Random cast note: Col. Danvers is played by great veteran western bad guy Chris Alcaide.

  5. B-movie schlock with a cool 'high concept" worthy of a SyFy Channel offering. Overall, an entertaining guilty pleasure, certainly more enjoyable than what's coming up next...

  6. Oh God, this episode is so doofy, yet how we all loved it as kids! The whole story basically is, stupid humans go out one by one, and monsters eat them. What's not to like? There are lots of laugh out loud moments, but I'm honestly surprised that Peter and John didn't note the one that made me bust out last night when re-watching this: as the episode progresses, each time it cuts back to the guys on earth, they're developing five o'clock shadows and getting more and more ragged looking, yet during the same time period, the astronauts stay fresh--not a whisker. Back to earth--swarthier and swarthier. It's like a Mad magazine routine. Maybe Mars is in a different time dimension, where nothing changes.

    All of the comments above are funny, especially Larry B.'s about the progressive learning during the space program. And yet, this one is so entertaining, I can't condemn it. It's easy to see, though, how great it could have been, if they just hadn't made the grievous blunder of showing the "invisible" monster (hello, look at the title of your show) so early. The sand effects were imaginative and still memorable--it was a great concept, and done pretty well with the technology available.

    As an aside, it's probably just me, but the big claws always reminded me of the claw monster that lived under Ming's palace in the Buster Crabbe Flash Gordon series, which they used to show on Saturday mornings around the same time that I was first watching OL. Not really the same monster, but maybe cousins?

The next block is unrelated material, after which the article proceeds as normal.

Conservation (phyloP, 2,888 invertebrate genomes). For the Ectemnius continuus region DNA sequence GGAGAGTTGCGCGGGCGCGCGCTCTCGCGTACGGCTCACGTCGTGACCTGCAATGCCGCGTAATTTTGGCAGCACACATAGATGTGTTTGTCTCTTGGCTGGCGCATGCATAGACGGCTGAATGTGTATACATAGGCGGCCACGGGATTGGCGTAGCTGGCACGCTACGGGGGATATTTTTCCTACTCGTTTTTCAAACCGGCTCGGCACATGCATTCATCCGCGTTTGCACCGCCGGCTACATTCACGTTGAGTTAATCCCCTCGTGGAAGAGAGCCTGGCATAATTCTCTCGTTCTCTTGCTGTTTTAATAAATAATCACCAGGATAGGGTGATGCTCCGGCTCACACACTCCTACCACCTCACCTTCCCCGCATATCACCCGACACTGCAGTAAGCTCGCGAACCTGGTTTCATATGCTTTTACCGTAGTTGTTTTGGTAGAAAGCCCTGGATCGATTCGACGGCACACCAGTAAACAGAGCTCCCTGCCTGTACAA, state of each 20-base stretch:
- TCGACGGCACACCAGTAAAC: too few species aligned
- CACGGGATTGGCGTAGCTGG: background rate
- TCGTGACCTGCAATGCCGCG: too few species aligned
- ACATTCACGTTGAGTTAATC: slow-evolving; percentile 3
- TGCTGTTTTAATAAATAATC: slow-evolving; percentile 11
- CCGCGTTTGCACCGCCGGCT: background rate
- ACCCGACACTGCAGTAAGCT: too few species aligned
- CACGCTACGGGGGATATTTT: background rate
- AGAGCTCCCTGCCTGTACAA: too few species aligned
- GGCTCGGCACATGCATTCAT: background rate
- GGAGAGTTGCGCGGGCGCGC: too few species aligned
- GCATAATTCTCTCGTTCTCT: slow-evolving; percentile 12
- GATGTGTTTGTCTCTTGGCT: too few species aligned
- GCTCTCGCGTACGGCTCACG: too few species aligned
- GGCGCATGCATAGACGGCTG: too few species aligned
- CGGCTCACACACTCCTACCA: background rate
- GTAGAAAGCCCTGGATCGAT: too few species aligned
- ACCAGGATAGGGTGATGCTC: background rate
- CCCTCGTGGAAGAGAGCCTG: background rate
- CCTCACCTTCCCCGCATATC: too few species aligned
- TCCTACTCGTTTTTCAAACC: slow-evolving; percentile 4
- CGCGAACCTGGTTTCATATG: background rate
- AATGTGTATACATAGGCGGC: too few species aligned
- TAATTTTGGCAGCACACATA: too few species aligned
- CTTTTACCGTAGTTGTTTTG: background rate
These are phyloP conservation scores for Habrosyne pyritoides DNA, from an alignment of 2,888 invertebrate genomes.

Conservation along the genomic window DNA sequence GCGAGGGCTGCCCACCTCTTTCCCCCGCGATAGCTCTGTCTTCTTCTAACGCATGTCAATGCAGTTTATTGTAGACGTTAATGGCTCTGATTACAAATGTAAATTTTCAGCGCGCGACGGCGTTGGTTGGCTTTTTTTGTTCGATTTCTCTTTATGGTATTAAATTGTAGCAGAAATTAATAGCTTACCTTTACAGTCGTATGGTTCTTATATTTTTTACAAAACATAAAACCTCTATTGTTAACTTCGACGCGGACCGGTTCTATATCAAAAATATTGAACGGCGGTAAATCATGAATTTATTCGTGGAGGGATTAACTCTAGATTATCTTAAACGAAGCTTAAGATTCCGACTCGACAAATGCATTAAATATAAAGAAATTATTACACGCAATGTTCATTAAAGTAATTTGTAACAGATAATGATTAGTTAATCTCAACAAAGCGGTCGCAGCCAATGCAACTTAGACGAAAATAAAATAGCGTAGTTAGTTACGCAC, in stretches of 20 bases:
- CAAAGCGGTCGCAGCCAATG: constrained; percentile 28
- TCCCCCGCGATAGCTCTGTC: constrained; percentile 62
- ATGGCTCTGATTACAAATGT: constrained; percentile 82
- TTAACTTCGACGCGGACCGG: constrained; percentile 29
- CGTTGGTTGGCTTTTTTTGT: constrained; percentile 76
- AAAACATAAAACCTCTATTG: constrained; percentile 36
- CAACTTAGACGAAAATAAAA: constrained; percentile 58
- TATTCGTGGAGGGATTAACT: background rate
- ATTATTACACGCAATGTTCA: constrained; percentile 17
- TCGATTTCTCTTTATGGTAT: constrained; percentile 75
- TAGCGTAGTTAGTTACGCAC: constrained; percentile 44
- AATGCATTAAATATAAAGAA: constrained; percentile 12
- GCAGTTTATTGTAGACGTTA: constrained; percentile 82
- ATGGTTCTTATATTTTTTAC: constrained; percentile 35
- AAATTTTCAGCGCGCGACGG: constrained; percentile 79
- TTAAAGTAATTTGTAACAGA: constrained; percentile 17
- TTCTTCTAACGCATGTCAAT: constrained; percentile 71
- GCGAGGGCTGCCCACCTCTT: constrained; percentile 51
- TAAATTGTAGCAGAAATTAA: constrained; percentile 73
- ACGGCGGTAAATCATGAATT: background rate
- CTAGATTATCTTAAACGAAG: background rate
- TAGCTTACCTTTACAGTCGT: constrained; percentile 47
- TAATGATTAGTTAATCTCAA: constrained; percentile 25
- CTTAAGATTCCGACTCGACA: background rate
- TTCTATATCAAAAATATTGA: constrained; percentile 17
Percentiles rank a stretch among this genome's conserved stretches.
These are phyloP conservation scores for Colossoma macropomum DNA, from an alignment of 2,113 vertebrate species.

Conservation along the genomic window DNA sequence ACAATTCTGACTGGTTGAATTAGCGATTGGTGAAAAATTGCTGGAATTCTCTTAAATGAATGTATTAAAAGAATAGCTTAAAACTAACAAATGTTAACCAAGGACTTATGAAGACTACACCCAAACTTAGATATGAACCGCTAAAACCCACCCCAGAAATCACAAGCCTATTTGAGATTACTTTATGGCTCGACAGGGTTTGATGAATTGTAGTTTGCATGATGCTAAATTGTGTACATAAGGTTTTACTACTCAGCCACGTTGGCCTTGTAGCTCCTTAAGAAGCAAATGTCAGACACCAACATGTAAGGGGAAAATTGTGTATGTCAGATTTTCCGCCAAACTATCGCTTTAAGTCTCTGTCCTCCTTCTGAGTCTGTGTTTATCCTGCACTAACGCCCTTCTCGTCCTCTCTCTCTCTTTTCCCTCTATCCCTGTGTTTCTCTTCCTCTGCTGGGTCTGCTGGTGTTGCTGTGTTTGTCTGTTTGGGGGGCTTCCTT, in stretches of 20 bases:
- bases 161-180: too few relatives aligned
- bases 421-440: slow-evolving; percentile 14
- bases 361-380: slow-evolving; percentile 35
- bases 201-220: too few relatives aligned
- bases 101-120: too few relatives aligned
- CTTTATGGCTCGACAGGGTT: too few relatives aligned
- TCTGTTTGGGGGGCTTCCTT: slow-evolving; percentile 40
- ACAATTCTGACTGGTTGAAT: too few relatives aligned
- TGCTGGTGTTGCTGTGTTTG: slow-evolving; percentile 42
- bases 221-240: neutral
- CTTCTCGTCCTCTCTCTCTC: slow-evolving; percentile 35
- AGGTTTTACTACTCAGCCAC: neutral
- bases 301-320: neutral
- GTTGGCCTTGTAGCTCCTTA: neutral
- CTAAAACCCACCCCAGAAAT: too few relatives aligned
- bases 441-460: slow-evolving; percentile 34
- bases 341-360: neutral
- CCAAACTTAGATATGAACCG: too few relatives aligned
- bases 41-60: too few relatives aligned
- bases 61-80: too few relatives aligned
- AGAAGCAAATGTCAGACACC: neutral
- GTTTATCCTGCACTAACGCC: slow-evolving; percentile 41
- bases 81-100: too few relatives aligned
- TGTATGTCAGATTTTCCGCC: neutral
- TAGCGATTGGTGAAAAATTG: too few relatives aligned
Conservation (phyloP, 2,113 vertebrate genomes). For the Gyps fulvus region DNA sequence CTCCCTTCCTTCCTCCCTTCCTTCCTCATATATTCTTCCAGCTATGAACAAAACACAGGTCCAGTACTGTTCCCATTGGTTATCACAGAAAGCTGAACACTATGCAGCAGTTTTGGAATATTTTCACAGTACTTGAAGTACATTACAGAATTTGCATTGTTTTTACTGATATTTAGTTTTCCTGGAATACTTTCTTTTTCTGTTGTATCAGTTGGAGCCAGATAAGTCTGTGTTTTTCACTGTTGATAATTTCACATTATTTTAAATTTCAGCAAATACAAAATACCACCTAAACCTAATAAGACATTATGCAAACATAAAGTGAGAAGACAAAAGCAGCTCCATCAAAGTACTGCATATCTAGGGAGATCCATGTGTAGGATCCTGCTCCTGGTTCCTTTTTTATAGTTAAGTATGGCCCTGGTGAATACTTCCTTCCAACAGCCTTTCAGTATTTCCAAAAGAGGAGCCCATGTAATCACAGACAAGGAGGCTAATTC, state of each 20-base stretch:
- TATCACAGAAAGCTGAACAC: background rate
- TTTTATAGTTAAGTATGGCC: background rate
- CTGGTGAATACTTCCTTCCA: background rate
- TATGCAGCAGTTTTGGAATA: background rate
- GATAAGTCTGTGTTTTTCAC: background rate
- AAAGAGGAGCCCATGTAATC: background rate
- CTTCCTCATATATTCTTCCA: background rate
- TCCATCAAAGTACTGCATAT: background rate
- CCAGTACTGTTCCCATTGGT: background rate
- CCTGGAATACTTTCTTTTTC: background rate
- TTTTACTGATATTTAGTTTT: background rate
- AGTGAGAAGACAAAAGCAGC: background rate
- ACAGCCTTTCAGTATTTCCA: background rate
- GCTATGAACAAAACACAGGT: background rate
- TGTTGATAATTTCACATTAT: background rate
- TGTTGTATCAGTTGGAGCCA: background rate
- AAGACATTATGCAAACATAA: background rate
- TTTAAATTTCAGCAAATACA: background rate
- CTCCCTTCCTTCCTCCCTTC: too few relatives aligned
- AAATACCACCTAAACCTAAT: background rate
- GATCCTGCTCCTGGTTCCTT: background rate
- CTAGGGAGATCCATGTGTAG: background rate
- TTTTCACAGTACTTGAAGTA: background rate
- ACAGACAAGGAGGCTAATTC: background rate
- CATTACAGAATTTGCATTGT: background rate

7. You know, it's funny you guys mention it - I had both the backdrop painting and 5 o'clock shadows in my notes (note that I had screen grabs for each!). Problem is, at some point, with an episode this ripe for picking, you have leave some stuff on the cutting room floor. I am glad that you've helped to highlight these additional winning moments, to ensure they're not lost on future generations.

    We've always felt WACT was a team effort - thanks again for doing your part!

  8. Yes--good call on the ten o'clock shadow, David H. I wonder if the astronauts have Shave-In-a-Tube or something like that?

    I just found I'd missed a fun Spotlight by Peter Farris from a couple days ago. It's not like me to miss one. Wondering if it's some mind-numbing side effect of S2?

    I will resist, and look for The Good, must look for The Good...

  9. Larry B - Don't forget there was that establishing shot of Frank shaving and admiring the Martian landscape while the rest of the boys played Go Fish.

  10. Right, John--with Schick's new Crater-So-Soft.

  11. what? No mention of the rocketships from IT THE TERROR FROM BEYOND SPACE?

  12. Larry B-